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Hollywood Puts Civil Servants on a Pedestal

Hill staffers may not enjoy the status or the perks of the Members of Congress for which they work, but they still may have a leg up on their powerful bosses: Hollywood likes them better.

According to research conducted by two political science professors at the Ohio-based University of Dayton and North Carolina-based Elon University, civil servants are portrayed more favorably than elected leaders and governments as a whole in American cinema.

After analyzing various scenes from 150 box-office chart-toppers, Michelle Pautz of Dayton and Laura Roselle of Elon found — not surprisingly — that governments were portrayed rather negatively. Sixty percent of movies showed governments in a malicious, incompetent or ineffective light. In the Jason Bourne series, for example, Matt Damon’s character is viciously hunted by his former CIA colleagues.

“Generally speaking — both in life and in movies — we don’t think of government in a positive” way, Pautz said. “The distrust of government is inherent in our American nature and runs back to the founding of our country.”

But that negative portrayal didn’t seem to cross into civil servant territory. Most government workers were portrayed positively, as well-trained and intelligent. Tommy Lee Jones as U.S. Marshal Samuel Gerard in “The Fugitive,” for example, helped Harrison Ford’s character, who was framed for murdering his wife, find justice in the end of the movie. In “Batman Begins” and “The Dark Knight,” Gotham City’s cops and Rachel Dawes, the assistant district attorney, sincerely try to save their city.

That’s good news for staffers, who fit into the civil servant category and are seen by Hollywood in a more positive light. More often than not, Pautz and Roselle found that civil servants were described as good-looking and knowledgeable. Will Smith’s Agent Jay, for example, is definitely not bad on the eyes in “Men in Black.”

Although there is a clear disconnect between Hollywood’s depictions of government and its civil servants, Pautz does not find the difference surprising. She thinks it reflects reality and “parallels the experience of most Americans, who on the surface think government is bad but actually find their day-to-day interactions with government to be positive.”

Pautz said most people have positive views of teachers, librarians, postal workers and astronauts — even if the government pays their salaries.

“Americans don’t seem to connect these positive experiences with their view of the government, which remains vastly negative,” she said.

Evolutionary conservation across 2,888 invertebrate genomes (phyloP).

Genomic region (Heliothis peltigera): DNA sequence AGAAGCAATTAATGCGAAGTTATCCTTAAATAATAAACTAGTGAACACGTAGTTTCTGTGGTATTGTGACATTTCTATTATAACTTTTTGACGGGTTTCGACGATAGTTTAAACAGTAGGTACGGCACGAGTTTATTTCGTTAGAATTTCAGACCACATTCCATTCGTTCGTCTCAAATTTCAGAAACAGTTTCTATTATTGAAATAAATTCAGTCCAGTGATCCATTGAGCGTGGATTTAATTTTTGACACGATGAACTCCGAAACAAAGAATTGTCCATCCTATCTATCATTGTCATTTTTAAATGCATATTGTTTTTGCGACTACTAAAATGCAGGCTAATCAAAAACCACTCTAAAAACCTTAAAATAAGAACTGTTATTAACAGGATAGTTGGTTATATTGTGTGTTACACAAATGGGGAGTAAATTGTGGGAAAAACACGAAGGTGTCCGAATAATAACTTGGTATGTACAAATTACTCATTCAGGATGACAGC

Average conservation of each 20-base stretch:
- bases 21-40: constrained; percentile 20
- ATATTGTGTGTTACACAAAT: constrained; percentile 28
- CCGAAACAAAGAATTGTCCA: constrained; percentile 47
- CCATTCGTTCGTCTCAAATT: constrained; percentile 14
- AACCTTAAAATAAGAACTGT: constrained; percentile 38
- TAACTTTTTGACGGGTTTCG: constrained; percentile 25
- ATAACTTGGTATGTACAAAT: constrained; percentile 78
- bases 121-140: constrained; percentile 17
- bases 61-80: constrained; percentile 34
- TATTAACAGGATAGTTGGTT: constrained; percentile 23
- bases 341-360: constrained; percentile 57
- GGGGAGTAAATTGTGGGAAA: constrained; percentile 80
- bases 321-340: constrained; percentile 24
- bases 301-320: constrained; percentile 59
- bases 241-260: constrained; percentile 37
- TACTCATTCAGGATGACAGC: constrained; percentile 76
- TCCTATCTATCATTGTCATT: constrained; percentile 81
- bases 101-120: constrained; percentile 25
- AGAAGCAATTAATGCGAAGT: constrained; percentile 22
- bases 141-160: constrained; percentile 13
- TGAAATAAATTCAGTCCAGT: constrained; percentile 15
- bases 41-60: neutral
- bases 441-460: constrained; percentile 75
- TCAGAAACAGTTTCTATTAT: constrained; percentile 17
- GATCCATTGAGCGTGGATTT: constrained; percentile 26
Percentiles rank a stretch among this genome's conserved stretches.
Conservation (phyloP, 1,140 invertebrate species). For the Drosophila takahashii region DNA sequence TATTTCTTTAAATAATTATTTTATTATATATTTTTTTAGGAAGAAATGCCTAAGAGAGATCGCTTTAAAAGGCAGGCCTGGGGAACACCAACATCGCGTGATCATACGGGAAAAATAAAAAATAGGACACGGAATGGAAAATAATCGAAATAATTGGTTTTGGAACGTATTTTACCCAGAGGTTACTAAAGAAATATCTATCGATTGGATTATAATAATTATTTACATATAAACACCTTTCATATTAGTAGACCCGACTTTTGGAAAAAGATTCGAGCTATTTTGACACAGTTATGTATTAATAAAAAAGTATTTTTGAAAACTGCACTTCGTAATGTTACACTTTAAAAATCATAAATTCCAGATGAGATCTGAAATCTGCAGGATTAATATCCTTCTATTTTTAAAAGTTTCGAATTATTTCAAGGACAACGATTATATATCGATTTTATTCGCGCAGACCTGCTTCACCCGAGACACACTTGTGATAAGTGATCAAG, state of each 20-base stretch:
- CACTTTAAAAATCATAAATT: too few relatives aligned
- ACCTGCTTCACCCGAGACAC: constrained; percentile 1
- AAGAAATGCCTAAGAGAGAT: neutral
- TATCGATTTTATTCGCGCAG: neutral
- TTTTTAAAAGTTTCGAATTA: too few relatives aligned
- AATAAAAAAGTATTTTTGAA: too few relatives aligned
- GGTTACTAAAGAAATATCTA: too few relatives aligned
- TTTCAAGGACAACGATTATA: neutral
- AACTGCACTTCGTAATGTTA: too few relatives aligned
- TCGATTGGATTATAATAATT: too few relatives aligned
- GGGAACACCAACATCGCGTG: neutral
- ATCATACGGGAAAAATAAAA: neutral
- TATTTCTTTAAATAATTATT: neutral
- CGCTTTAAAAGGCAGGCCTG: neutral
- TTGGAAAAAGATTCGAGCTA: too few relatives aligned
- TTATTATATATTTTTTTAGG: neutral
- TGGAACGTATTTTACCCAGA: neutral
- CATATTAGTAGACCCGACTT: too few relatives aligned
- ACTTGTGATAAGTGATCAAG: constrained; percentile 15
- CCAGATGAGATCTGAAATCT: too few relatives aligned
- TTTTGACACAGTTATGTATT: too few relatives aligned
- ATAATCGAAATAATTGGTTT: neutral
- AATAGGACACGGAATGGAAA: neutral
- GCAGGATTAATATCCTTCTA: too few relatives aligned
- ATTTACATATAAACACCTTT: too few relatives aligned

According to the study, the type of civil servant matters. Sixty-eight percent of Hollywood’s depictions of CIA officials showed government in a negative light. But 67 percent of teachers, such as Nemo’s teacher Mr. Ray in “Finding Nemo,” and 100 percent of astronauts, including those in “Apollo 13,” appeared in films with a positive depiction of government workers.

The researchers also found that two-thirds of films that portray government negatively did so because the “system” was flawed. In “Chicago,” for example, government officials allow Roxie Hart to get away with murdering her lover because of a poor investigation.

The professors’ study began in 2007 when Pautz was completing her dissertation. During her undergraduate studies, she’d worked at a movie theater and from there saw her love of film and politics meld.

The research was done in part by students who were paid to watch one of the films that premiered between 1992 and 2006 and give extensive feedback on how the government and civil servants were portrayed. Slightly more than half of the movies examined were action or adventure films, including “Spiderman,” “Pirates of the Caribbean” and “The Lord of the Rings” trilogy. About a quarter were comedies such as “There’s Something About Mary,” “Shrek” and “Austin Powers.” Others included “Forrest Gump,” “Good Will Hunting” and “Star Wars.”

Although their findings have already been published, Pautz and Roselle are expanding the study to look specifically at politicians, military service members and the police.

Pautz said the study shows the importance of Hollywood depictions. “Unlike any other form of entertainment, cinema reaches more people in more demographics than any other sporting event, theater or play or concert — everyone goes to the movies.” she said. “Even in bad economic times, box-office figures soar.”

The universality of Americans’ love for movies is power in and of itself since it can influence perceptions, she said.

“We go to movies and want to be entertained, yet at the same time, we’re constantly being bombarded by these images of government and government workers,” Pautz said. “If it doesn’t alter what we think, it at very least reinforces our perceptions.”

She said viewers should step back and ask, “Are these perceptions justified?”

Pautz and Roselle’s article, “Are they ready for their close-up?” is available in the National Center for Public Performance’s journal “Public Voices.”

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